7 things I learned from volunteering
Being too busy, you might find it difficult to join a volunteer activity, but there are huge benefits that you can get back for yourself, your family, and your community. I’m really grateful for being a student at ALI – where I dedicated my weekend time as a volunteer to help others, make friends, as well as improve myself.
Here’s what I learned from my previous volunteering experiences as an ALI Student:
- Small task, big impact
Choosing to be a volunteer, you’re supposed to make your community a better place. I used to help with the garden project at the College Area Community Garden that’s right next to SDSU campus. I expected that we would plant trees or something like that. However, all we was just able to help them out is delivering raised bed from one place to another place where they would grow vegetables afterwards. It seems to be easy but a little bit heavy to me, because working at the garden can be physically challenging and dirty. Then I got used to it, and try hard to accomplish as much as I can. The most important thing that I learned that we had a chance to make a difference at a facility that can help feed our neighbors for many years to come through smallest tasks.
- Booster for your mind
I think volunteering also helps you to deal with homesickness. When I came to San Diego, I felt a little bit upset because of social isolation. Nevertheless, Volunteering keeps you in regular contact with others and helps you develop a solid support system, which in turn protects you against stress and depression when you’re going through challenging times. I really improved my mood and reduce stress and anxiety after volunteering.
- Improve relationship and social skills
I have to admit that, my social skill is not good at all. I’m kind of introvert person, but I always want to do volunteering since senior high school. As a volunteer, I always have to work in a small group, I’m supposed to communicate with teammates to do our job more effectively. My communication skills improved since then.
- Increase self-esteem:
Feeling of doing something good for environment and the community gives me a natural sense of accomplishment, pride and recognition. As a result, I feel better about myself, and then have a positive thinking of my goals in the future.
- Help you stay happily healthy:
Yes, that’s true. Whether you believe or not, volunteering is good for your health at any age, especially for older adults. According to a study, those who volunteer have a lower mortality rate than those who do not, and volunteering has also been shown to lessen symptoms of chronic pain or heart disease.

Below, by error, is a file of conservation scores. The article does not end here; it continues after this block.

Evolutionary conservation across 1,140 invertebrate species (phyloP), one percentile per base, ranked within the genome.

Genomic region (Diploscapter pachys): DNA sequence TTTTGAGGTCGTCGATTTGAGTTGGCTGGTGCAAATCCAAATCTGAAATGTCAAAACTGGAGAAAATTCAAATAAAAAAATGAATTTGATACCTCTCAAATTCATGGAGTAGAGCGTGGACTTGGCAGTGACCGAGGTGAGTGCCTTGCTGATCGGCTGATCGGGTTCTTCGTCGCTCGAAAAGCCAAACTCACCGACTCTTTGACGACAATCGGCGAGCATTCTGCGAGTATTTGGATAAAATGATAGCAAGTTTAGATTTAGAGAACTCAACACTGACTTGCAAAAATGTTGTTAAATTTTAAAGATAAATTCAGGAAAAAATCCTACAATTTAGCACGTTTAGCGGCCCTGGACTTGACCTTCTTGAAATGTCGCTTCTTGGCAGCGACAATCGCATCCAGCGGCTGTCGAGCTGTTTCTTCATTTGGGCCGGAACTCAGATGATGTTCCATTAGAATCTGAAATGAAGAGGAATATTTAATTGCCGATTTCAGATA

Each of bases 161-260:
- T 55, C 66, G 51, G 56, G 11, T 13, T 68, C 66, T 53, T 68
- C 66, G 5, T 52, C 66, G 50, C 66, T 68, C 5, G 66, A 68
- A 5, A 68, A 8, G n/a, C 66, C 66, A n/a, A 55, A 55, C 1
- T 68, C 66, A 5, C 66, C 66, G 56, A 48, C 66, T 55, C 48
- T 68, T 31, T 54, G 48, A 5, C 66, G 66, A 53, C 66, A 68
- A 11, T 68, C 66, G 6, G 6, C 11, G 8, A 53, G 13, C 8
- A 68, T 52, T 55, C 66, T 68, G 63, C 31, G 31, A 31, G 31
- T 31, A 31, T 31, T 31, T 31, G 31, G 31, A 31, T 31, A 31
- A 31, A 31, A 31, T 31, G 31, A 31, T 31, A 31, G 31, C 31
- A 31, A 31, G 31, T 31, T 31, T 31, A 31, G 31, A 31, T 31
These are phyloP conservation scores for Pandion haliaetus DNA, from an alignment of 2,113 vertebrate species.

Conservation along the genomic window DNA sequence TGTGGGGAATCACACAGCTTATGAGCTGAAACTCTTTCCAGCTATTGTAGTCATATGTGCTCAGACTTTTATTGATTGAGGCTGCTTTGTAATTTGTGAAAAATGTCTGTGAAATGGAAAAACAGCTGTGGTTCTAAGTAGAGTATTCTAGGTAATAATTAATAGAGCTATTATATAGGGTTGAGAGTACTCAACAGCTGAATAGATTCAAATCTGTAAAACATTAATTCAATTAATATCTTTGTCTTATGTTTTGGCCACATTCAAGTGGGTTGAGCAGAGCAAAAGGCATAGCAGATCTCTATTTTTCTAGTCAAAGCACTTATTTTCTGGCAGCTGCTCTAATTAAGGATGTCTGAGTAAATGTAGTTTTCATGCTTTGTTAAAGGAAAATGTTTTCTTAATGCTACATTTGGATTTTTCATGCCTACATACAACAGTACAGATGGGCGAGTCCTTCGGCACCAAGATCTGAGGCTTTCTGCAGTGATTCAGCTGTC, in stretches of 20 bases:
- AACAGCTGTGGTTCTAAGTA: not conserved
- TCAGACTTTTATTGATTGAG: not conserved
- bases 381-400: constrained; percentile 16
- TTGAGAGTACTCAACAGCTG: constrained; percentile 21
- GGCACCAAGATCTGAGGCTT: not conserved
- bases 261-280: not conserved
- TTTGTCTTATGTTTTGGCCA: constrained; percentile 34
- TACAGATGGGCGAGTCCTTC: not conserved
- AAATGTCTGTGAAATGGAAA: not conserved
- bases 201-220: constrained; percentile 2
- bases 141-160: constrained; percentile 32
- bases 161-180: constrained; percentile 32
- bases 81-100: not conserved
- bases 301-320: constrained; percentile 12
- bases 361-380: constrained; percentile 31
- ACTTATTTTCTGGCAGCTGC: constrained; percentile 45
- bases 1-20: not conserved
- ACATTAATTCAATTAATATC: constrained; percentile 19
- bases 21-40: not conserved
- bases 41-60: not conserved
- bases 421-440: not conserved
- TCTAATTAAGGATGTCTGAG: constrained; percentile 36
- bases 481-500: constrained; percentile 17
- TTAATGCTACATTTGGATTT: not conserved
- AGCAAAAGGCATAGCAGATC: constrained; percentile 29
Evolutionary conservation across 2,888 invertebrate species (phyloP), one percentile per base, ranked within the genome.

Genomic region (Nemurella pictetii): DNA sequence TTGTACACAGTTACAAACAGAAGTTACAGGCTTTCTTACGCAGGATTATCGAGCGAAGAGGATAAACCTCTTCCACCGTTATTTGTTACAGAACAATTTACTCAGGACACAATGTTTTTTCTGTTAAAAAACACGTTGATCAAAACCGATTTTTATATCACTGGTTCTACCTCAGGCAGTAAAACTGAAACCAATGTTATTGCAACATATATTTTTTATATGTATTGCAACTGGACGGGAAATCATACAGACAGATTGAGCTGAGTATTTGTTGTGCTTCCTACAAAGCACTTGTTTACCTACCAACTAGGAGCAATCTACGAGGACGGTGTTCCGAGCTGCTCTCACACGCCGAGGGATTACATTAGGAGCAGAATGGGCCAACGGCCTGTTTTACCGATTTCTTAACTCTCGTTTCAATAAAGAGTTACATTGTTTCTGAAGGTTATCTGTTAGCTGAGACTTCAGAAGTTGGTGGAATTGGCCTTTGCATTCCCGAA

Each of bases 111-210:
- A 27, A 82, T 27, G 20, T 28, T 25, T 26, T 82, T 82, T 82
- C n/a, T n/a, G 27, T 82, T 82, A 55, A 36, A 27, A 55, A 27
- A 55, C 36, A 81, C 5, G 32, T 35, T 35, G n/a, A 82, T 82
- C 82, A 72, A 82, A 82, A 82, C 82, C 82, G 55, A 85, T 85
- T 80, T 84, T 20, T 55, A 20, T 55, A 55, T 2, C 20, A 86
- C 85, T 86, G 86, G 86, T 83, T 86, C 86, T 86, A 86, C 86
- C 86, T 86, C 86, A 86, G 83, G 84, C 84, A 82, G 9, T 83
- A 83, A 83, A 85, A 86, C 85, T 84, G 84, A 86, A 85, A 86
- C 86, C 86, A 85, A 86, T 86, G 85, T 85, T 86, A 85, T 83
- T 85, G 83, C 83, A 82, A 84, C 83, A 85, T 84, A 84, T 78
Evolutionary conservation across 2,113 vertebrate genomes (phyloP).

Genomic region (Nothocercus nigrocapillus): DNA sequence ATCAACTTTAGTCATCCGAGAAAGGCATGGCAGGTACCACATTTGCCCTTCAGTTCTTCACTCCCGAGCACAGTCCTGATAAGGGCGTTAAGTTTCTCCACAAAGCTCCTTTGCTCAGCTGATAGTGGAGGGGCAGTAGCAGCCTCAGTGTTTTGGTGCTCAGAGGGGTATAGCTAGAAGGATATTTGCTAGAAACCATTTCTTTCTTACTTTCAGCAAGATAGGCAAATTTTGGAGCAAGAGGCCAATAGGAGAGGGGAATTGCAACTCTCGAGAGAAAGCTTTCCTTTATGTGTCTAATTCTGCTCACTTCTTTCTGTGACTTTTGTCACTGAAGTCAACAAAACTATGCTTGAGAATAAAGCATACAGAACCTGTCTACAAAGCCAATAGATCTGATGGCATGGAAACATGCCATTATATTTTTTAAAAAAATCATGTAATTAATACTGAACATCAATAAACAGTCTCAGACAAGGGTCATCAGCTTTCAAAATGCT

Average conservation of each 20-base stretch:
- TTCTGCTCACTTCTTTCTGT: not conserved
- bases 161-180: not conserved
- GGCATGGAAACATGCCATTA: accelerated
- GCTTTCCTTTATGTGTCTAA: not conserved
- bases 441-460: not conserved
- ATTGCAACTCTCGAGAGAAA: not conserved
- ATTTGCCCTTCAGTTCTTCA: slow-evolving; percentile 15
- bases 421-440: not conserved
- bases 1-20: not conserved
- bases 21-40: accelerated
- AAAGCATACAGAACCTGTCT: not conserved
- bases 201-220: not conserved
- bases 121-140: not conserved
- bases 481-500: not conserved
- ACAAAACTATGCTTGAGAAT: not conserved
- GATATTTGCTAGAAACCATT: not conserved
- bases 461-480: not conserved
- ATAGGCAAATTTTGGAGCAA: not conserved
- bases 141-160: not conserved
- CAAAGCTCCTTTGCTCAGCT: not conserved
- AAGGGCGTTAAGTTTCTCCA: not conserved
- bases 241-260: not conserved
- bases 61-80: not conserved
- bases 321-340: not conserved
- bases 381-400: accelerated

- Practical skills needed for your career:
Even though volunteer is an unpaid job, you have to follow the rules, be responsible, be disciplined and have some specific skills. When we served dinner for homeless people at St. Vincent De Paul Village, we had to fill out a volunteer agreement and read basic rules about food handling, for instance, dress modestly, in long pants and a T-shirt, wear closed-toe shoes; Photography is prohibited; smoking, using cell phones or headphones, and chewing gum will not be allowed during serving food.
- Have fun:
Unlike serving dinner, cleaning up Canyon Restoration activity brings to me a different experience. Our team leader told us to be prepared to sweat and get a little dirty for a good cause! That sounds exciting, and it truly was. I fully enjoyed my time volunteering with cutting down the harmful trees, and picking up the trash around the neighborhood.
Tips for Getting Started Volunteering
First, ask yourself if there is something specific you want to do.
For example, do I want…
…to make it better around where I live
…to meet people who are different from me
…to try something new
…to do something with my spare time
…to see a different way of life and new places
…to have a go at the type of work I might want to do as a full-time job
…to do more with my interests and hobbies
…to do something I’m good at
The best way to volunteer is to match your personality and interests. Having answers to these questions will help you narrow down your search.
Source: World Volunteer Web
- Libra –